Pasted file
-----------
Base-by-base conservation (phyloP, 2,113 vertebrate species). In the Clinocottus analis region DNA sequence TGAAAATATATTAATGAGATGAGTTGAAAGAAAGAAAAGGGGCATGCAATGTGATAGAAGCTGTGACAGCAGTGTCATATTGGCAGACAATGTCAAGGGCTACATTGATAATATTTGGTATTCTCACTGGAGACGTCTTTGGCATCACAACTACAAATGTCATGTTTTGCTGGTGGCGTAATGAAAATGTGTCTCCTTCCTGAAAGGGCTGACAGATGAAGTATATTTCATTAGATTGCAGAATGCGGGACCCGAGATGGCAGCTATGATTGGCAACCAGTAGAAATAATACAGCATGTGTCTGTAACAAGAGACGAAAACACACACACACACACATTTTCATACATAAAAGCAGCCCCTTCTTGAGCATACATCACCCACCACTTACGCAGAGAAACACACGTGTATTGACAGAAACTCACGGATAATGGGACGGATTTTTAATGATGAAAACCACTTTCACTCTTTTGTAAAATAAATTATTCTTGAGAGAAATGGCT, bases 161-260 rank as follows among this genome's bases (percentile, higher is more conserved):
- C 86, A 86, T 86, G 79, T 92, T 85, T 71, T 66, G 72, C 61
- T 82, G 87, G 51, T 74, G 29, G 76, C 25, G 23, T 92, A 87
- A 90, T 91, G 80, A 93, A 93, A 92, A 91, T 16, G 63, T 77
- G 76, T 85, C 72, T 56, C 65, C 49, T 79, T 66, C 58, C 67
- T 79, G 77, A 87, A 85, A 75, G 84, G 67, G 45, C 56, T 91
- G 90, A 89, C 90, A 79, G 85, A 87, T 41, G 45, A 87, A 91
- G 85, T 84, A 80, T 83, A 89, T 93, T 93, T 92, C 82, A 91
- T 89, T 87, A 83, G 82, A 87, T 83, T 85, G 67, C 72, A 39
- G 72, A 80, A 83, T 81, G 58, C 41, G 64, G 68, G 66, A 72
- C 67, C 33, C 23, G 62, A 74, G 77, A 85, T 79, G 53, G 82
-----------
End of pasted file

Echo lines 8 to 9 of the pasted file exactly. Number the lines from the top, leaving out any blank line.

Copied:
- G 85, T 84, A 80, T 83, A 89, T 93, T 93, T 92, C 82, A 91
- T 89, T 87, A 83, G 82, A 87, T 83, T 85, G 67, C 72, A 39